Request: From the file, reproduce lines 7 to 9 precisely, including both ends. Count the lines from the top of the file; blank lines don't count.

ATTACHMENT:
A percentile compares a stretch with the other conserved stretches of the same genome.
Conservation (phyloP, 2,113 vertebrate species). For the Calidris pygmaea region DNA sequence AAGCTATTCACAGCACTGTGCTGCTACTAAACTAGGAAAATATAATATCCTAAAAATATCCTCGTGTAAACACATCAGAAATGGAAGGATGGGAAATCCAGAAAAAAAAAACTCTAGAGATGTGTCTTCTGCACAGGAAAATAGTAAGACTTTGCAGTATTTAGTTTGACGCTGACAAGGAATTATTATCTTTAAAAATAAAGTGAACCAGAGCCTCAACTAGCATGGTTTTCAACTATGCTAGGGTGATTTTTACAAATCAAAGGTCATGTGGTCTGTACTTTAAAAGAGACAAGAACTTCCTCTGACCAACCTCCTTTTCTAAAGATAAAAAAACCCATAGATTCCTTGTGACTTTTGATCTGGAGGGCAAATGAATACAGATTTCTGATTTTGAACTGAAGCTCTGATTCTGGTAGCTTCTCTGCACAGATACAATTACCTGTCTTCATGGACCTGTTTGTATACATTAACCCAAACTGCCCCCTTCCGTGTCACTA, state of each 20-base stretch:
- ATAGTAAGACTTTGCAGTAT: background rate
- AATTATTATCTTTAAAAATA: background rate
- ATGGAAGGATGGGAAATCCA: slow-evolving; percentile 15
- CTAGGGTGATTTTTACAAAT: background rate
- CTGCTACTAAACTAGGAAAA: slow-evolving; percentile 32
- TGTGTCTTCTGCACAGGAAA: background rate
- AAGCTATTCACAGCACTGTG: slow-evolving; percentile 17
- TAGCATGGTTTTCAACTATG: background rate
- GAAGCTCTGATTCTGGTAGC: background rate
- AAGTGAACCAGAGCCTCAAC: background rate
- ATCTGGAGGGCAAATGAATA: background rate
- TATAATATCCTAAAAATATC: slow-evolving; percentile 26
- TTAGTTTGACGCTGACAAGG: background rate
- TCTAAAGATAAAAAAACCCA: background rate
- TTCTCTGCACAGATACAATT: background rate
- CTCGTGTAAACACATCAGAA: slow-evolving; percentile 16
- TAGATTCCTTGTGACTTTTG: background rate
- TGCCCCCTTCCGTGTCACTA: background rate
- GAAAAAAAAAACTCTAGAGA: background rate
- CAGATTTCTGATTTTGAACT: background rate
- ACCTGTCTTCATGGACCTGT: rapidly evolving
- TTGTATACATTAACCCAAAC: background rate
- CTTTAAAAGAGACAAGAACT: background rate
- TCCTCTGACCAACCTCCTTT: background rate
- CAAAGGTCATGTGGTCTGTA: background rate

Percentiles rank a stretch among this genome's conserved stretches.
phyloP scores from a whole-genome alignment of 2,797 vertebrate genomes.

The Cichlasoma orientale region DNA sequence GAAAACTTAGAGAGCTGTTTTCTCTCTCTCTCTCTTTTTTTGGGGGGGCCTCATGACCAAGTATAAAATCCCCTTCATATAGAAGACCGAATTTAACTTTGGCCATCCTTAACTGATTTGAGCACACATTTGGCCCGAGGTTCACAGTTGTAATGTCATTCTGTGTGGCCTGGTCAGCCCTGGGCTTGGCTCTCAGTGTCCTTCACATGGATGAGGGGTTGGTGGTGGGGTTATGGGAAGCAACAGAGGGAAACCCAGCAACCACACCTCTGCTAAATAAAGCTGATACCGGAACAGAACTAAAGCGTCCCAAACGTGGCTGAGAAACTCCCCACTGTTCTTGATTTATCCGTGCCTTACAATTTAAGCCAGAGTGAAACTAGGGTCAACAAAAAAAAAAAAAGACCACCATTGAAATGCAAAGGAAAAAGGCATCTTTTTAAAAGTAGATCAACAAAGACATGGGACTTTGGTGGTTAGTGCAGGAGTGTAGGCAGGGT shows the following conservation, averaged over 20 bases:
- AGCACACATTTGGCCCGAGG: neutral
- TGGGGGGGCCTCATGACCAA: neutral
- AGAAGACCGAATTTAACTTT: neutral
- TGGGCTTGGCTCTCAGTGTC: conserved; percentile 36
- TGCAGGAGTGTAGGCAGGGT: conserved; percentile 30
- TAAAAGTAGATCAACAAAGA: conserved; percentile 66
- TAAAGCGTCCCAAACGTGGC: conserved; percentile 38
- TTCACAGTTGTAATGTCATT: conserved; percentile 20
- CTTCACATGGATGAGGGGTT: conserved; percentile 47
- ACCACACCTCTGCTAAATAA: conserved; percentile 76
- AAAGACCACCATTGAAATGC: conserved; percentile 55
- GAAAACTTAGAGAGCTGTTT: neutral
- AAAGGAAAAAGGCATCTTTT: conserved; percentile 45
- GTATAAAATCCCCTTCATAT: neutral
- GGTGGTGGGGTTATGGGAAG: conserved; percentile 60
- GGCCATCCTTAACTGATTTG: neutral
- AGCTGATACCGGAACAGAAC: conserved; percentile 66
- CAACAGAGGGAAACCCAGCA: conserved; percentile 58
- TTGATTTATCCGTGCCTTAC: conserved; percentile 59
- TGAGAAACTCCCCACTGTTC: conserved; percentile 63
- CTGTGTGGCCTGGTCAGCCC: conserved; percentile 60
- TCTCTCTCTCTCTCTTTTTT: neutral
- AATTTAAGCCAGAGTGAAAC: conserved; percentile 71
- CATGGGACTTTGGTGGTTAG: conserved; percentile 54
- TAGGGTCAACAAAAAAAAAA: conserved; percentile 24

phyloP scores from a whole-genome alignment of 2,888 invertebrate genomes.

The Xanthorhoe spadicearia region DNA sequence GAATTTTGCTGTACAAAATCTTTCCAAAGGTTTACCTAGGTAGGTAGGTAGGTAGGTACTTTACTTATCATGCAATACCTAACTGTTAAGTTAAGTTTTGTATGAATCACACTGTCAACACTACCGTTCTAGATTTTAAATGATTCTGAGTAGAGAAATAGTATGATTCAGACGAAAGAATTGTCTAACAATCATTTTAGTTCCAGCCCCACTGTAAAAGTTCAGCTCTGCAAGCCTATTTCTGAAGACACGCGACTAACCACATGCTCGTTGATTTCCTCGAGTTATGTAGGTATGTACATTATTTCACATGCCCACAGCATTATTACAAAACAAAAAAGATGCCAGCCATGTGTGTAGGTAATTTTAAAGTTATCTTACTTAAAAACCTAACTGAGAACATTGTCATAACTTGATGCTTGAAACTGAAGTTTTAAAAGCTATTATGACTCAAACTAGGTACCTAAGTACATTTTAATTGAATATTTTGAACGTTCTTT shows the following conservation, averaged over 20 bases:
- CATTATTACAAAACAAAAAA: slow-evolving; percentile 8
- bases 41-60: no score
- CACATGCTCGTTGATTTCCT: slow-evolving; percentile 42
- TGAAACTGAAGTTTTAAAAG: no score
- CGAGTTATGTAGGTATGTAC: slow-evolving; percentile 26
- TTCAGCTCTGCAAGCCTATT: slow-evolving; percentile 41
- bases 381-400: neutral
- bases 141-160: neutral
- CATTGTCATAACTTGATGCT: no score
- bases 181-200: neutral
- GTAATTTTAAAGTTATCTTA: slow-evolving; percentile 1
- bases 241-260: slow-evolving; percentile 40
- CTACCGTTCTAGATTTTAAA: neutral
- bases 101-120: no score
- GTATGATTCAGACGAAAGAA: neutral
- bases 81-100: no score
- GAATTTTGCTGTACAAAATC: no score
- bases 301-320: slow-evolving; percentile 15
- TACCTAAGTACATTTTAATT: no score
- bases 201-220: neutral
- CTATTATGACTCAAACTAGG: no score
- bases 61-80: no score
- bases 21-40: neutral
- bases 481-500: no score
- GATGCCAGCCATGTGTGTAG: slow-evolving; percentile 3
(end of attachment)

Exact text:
- CTGCTACTAAACTAGGAAAA: slow-evolving; percentile 32
- TGTGTCTTCTGCACAGGAAA: background rate
- AAGCTATTCACAGCACTGTG: slow-evolving; percentile 17